Cohort Definition Name: Self-harm nonstandard vocabulary (both with and without suicidal intent) ICD9CM and ICD10CM source vocabularies
Contributor Names: Ruchina Shakya and Christophe Lambert, University of New Mexico
- Self-harm initial visit
- Self-harm subsequent encounter/sequela
- Self-harm ambiguous whether initial or follow-up
- Self-harm history
- Self-harm thoughts
Self-harm can be divided into suicidal and nonsuicidal self-injury (SSI & NSSI), but the billing codes for ICD-9 and ICD-10 are problematic for distinguishing the two. The ICD-10 vocabulary can specify intent to harm oneself by many different means, but those means do not have a category for suicidal vs. nonsuicidal intent. Only after October 1, 2021 did ICD-10 provide R45.88 as a billable code for nonsuicidal self-harm (e.g. for self-cutting). Therefore we create an umbrella phenotype definition for self-harming behavior without differentiating suicidal intent.
Importantly, as described in this vocabulary issue, the OMOP mappings for self-harm confuse subsequent encounters for self-harm with additional self-harm events: https://github.com/OHDSI/Vocabulary-v5.0/issues/881. Therefore we have defined concept sets using ICD9CM and ICD10CM codes that do not confuse these issues. Note that an earlier OHDSI effort towards self-harm phenotyping does not address this nuance but does provide a more portable SNOMED-based phenotype: Phenotype Phebruary Day 11 - Suicide attempts.
In addition, we differentiate between several categories of concept sets that can be mixed and matched according to specific use cases, and to address variations on outcomes (e.g. first known self-harm):
- Self-harm initial visit: It focuses on self-harm initial encounters with healthcare services related to self-harm but does not include subsequent encounters or sequela of self-harm. ICD-9 does not have followup codes and we consider them all as initial.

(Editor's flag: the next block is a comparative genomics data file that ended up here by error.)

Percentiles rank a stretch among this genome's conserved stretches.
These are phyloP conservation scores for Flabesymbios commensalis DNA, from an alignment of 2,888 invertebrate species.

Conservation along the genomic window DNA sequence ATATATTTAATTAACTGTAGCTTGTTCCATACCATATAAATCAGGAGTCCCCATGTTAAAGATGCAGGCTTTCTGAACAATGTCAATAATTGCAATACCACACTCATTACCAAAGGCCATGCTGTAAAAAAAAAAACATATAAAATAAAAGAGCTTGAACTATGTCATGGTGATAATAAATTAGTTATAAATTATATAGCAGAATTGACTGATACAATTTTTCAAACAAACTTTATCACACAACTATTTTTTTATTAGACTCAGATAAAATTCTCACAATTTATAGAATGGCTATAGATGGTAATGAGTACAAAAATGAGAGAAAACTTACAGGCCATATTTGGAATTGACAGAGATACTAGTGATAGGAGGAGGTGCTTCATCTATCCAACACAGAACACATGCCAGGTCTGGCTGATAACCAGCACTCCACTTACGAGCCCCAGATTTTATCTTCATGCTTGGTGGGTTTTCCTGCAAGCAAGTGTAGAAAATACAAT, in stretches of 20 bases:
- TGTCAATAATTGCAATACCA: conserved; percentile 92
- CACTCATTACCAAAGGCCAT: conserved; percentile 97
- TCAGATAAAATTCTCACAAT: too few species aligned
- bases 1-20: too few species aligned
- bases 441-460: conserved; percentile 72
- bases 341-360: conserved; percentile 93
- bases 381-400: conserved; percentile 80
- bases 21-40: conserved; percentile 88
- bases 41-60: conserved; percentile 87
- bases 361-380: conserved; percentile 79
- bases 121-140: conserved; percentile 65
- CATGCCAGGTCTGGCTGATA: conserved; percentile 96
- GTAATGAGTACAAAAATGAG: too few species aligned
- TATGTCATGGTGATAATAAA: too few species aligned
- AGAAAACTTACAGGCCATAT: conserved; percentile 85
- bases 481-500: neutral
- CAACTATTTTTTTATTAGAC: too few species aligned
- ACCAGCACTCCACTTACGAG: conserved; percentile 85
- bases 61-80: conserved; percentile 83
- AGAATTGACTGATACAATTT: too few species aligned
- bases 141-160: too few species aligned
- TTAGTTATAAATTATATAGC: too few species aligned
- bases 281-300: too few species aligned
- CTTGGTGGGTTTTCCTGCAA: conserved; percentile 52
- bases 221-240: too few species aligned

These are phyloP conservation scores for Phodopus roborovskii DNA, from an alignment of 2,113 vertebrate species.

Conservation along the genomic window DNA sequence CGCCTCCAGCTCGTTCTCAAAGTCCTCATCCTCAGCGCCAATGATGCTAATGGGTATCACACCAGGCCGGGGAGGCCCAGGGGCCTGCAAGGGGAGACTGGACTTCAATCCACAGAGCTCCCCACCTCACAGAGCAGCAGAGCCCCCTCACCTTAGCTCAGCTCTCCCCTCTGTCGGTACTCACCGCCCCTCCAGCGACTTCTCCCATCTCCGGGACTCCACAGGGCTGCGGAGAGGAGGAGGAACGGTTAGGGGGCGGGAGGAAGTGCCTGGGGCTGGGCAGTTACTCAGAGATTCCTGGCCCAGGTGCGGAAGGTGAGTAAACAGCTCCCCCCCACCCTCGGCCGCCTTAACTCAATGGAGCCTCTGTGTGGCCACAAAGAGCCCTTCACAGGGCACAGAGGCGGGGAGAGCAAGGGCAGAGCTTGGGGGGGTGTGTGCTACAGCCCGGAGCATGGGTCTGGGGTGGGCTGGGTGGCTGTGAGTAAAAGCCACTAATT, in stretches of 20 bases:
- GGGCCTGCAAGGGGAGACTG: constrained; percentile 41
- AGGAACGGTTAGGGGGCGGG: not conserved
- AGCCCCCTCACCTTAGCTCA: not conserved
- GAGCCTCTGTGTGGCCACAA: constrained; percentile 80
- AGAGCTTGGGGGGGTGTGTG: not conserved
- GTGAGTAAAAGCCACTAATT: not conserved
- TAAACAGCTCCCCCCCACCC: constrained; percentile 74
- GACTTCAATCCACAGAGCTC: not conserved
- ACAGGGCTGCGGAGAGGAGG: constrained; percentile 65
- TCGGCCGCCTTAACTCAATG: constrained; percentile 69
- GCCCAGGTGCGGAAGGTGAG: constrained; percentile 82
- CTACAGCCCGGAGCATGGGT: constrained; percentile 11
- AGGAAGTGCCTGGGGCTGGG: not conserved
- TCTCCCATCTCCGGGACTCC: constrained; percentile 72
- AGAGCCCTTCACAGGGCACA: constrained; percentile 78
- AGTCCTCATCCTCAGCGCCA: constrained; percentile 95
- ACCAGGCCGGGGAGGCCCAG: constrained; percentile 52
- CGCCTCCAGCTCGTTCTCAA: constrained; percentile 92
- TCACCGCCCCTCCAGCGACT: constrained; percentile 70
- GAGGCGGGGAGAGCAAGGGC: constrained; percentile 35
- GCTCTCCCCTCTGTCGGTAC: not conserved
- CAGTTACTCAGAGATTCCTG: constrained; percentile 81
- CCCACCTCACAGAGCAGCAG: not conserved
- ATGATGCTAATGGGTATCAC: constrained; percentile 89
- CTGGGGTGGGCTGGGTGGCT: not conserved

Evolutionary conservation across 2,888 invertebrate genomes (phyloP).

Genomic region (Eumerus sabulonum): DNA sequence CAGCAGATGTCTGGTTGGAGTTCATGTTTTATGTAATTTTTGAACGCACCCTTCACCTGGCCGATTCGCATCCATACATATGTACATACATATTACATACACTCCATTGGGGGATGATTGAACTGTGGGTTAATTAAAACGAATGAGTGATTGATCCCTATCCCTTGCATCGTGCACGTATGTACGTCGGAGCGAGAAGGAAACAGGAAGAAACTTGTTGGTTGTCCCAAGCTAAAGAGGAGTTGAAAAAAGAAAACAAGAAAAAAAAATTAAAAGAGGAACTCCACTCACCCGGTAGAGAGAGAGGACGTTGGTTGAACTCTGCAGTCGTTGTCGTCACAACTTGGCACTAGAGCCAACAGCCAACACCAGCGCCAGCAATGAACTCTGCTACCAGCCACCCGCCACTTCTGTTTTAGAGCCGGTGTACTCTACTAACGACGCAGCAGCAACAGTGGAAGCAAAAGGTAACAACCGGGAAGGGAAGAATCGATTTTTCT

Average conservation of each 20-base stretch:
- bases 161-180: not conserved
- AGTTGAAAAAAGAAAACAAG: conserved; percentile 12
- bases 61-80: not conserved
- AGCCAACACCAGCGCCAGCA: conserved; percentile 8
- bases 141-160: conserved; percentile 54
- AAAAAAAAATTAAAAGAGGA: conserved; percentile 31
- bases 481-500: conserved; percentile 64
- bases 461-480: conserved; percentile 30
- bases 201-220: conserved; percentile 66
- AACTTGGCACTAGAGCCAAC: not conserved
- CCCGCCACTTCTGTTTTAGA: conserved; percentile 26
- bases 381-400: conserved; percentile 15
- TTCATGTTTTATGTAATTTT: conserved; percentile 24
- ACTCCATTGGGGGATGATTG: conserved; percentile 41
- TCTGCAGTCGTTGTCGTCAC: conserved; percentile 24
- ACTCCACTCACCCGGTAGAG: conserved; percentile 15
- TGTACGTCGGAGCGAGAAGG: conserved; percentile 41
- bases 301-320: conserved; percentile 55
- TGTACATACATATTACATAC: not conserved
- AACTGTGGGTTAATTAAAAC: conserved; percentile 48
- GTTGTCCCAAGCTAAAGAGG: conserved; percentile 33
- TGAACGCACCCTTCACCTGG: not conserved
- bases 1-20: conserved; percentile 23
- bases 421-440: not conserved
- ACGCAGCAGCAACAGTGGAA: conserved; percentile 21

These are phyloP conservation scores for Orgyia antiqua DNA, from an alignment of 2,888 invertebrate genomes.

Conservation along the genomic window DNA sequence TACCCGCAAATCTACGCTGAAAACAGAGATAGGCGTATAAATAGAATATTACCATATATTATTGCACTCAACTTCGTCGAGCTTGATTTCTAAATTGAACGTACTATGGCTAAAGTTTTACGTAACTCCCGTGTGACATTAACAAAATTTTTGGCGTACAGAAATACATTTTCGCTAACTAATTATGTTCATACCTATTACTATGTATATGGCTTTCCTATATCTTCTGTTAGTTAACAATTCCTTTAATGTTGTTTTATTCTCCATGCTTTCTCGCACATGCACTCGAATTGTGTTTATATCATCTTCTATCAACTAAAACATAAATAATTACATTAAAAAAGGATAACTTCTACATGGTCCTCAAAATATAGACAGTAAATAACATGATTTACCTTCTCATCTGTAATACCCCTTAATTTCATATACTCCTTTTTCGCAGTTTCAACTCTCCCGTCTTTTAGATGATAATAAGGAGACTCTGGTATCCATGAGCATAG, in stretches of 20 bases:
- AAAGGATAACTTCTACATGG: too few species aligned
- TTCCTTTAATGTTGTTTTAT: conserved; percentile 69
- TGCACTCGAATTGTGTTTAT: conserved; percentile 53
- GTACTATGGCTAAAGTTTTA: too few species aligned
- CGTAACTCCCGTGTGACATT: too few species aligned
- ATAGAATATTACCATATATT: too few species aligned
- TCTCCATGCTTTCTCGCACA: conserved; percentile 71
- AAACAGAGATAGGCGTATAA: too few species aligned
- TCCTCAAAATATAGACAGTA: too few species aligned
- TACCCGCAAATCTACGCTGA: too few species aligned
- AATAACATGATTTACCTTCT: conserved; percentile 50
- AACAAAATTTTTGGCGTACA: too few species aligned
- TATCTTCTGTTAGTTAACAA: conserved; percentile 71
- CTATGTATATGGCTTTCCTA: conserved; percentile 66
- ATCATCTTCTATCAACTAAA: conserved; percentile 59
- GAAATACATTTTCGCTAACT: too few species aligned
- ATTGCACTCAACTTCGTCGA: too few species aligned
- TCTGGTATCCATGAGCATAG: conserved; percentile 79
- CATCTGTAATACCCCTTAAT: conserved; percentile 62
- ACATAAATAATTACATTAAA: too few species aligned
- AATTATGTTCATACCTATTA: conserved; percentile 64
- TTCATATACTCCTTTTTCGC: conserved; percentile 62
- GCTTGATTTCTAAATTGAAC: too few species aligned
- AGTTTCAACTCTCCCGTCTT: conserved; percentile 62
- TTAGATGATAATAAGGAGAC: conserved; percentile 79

- Self-harm subsequent encounter/sequela: It provides only the codes for subsequent encounters and follow-up visits for self-harm. This is useful for determining that self-harm has happened in the past, but does not represent a current event. ICD-9 does not have followup codes and we consider them all as initial.
- Self-harm ambiguous whether initial or follow-up: These are ICD-10 ancestor terms, eg. T65.92 that are Non-Billable/Non-specific, but nonetheless are sometimes used (even in claims data).
- Self-harm history: It identifies individuals with a documented/recorded history of self-harm. This captures only the fact that self-harm occurred at an unspecified point in the past. This is useful for establishing a lifetime history of self-harm. It should be combined with 1 and 2 to capture all history of self-harm. The concept sets for self-harm history only includes ICD-10-CM codes because the ICD-9-CM codes do not provide a specific enough code (i.e. V15.89 for other specified personal history presenting hazards to health) for a history of self-harm. Thus one should use this set with caution prior to the introduction of ICD-10.